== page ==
These are all interesting questions, and the kinds of issues which will cement the argument that the composer, having to a greater or lesser extent absented themselves through the accidents of history or careless archiving, has little right to count themselves a true composer at all in this context; providing support for the ‘it’s a load of rubbish’ side. Having taken this stance, the nay-sayer is then given a skip load of reconstructed scores and recordings based on incomplete works by their favourite composers from the Baroque or any other period and told to set light to the lot, as this is the logical consequence of their views.
 
I would by no means be surprised if the majority of people, perhaps even the majority of musicians would regard the work on these CDs to be ‘squeaky gate’ music. This is the kind of experimental, abstract and a-tonal stuff which still gives listeners the heebie-jeebies even now, 50 years after it was made. As a point of reference, the multi-movement Electronic Symphony is in some ways comparable with Stockhausen’s Kontakte in its purely electronic form. The use of space to move sounds around, the variety of nuance and articulation, sonority and timbre are all highly detailed and distinctive. These qualities added to the interactive way in which the work is performed made this one of Schaeffer’s most important works, and it is still a significant monument today – not just as a figurehead for what was to come later on, but as a powerful piece of music in its own right.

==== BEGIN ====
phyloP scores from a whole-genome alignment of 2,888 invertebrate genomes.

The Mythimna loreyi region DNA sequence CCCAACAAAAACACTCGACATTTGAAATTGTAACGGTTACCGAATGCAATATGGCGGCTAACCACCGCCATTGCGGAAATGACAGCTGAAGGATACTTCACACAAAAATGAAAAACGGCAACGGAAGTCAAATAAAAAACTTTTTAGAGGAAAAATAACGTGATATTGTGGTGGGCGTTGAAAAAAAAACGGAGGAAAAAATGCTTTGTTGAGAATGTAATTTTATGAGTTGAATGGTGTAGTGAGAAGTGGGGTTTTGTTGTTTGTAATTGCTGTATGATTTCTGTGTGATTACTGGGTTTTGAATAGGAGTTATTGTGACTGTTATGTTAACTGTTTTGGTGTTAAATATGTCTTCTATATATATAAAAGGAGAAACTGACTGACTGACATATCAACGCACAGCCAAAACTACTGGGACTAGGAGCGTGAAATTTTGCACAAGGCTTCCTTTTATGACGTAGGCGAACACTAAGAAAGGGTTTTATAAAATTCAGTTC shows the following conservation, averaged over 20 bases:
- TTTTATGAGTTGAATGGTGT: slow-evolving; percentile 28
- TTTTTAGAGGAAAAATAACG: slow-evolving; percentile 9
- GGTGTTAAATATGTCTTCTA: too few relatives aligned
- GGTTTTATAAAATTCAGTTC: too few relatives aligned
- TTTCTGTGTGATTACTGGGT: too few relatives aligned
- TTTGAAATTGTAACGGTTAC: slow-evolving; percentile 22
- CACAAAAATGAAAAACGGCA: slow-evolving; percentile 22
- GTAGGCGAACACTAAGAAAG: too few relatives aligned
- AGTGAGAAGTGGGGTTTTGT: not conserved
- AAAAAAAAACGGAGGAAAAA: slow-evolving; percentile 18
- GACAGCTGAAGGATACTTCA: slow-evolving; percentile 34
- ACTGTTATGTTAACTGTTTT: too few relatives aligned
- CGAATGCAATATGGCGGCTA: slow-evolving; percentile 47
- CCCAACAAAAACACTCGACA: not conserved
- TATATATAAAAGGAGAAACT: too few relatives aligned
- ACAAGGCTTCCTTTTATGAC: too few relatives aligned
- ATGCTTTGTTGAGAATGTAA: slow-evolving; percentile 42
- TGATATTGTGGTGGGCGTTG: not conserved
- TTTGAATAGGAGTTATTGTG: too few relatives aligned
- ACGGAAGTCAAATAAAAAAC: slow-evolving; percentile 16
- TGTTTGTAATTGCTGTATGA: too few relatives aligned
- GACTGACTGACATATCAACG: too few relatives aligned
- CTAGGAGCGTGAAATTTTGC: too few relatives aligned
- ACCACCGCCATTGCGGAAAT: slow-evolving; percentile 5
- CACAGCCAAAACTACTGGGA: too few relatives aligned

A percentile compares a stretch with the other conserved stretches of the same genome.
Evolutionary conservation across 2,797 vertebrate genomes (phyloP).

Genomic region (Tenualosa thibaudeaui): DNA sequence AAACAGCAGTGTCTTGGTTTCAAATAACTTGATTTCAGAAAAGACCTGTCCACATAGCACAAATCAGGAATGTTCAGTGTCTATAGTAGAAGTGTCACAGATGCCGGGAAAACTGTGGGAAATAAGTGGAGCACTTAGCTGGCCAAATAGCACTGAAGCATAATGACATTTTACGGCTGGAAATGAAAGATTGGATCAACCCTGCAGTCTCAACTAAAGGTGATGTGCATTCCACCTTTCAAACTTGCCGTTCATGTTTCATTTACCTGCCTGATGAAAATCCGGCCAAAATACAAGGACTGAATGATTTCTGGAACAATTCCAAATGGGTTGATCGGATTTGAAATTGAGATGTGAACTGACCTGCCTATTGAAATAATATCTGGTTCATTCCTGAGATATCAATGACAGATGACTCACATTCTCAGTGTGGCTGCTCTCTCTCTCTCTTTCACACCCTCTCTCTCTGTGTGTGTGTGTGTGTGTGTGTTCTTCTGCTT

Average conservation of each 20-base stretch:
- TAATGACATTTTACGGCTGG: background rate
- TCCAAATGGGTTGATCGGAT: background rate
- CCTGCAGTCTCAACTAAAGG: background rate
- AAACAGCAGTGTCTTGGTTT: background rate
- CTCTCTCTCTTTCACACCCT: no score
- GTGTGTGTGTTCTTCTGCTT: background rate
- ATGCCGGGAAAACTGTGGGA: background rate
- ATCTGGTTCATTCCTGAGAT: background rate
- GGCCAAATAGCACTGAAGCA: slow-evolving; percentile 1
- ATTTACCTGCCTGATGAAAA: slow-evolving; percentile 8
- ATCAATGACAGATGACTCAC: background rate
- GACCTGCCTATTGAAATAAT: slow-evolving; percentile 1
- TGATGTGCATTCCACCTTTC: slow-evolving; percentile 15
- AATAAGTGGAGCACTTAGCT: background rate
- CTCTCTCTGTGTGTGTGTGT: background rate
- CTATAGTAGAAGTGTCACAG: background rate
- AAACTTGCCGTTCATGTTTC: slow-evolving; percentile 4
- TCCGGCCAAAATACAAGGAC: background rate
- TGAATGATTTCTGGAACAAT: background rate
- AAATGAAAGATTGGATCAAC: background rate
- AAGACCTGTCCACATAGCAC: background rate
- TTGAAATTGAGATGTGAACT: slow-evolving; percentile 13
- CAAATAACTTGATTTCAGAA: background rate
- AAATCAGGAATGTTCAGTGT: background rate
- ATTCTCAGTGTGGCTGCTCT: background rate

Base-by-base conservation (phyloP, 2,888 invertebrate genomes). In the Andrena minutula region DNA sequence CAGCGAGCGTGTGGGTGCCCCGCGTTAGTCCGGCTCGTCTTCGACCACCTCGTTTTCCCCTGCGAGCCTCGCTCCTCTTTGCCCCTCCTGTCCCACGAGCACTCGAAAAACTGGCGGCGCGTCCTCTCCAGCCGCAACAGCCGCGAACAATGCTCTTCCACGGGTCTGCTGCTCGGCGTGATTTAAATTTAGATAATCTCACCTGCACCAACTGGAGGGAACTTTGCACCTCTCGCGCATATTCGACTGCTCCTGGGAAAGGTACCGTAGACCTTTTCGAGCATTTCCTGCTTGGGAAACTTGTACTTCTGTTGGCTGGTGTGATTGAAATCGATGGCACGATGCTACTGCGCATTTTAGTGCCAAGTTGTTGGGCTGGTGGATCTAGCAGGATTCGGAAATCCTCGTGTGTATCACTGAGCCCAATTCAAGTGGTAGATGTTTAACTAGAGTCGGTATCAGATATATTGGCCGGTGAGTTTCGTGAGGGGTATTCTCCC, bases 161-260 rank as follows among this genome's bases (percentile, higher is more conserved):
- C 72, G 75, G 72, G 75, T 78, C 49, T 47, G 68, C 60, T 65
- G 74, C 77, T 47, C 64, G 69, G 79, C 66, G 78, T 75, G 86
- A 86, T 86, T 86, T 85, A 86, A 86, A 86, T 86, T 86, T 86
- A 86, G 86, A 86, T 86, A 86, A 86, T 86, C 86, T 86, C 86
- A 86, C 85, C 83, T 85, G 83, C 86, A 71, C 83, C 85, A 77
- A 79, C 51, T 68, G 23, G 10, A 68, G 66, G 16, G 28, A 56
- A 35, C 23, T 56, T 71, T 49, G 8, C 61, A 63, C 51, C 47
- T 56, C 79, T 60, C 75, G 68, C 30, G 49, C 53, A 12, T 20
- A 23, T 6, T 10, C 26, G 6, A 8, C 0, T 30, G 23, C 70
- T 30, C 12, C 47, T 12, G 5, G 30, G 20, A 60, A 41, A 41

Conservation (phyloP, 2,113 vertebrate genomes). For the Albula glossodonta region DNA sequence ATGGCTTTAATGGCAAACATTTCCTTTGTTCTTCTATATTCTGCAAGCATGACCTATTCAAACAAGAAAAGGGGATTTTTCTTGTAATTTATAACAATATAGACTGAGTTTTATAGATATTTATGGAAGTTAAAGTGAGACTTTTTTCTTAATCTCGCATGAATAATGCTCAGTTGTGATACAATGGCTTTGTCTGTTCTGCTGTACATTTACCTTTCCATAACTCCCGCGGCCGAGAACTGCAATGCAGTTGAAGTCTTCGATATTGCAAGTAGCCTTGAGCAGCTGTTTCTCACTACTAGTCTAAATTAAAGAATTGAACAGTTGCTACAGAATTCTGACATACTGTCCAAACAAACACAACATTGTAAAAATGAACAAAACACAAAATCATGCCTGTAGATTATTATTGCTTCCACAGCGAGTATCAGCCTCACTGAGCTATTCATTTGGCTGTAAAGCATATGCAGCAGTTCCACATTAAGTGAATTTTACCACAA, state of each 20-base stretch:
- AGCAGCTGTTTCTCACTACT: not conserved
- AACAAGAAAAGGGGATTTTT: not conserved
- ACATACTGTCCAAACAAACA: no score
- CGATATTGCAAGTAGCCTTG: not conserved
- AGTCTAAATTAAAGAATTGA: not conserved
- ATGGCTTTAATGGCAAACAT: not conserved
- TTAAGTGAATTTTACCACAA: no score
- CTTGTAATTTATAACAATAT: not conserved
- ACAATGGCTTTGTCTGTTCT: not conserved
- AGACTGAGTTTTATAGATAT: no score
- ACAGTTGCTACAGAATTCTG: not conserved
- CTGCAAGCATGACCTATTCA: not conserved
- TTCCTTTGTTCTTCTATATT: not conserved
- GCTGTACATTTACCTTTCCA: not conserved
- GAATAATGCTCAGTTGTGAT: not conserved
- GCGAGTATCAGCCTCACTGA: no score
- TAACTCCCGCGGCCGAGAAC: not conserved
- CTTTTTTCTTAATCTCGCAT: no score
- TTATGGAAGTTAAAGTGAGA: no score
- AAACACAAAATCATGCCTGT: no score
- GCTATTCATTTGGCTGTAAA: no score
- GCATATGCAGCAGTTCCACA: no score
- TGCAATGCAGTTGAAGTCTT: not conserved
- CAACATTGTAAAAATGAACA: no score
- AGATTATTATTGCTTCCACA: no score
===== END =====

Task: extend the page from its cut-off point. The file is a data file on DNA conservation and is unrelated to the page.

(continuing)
Assemblage appears in two versions. The sounds are recognisable, coming from a heavily tortured violin, and a piano which is approached and made to yield its noises in every imaginable way. This is a kind of ‘de-composition’, and one which, as the booklet states, “is one of many [of] Schaeffer’s pieces that prove his passion for ambiguity.” This is wild stuff, and the second version just cuts off without even bothering to acknowledge a final note or fade-out.
 
The soundtrack for the previously mentioned Heraklitiana is filled with non-musical, concrete sounds. Wind, fire, water, the cries of birds – later on flute and other instruments, fragments of recorded voices and a variety of other sources. Urszula Mazurek’s harp in the ‘original’ version adds a feel of ancient worlds to this confluence of recorded noises, and the work is certainly fertile food for the imagination. This is the kind of subtle improvisational soundscape from which much can be gained, and which grows on you the more you learn its multi-layered and interactive language.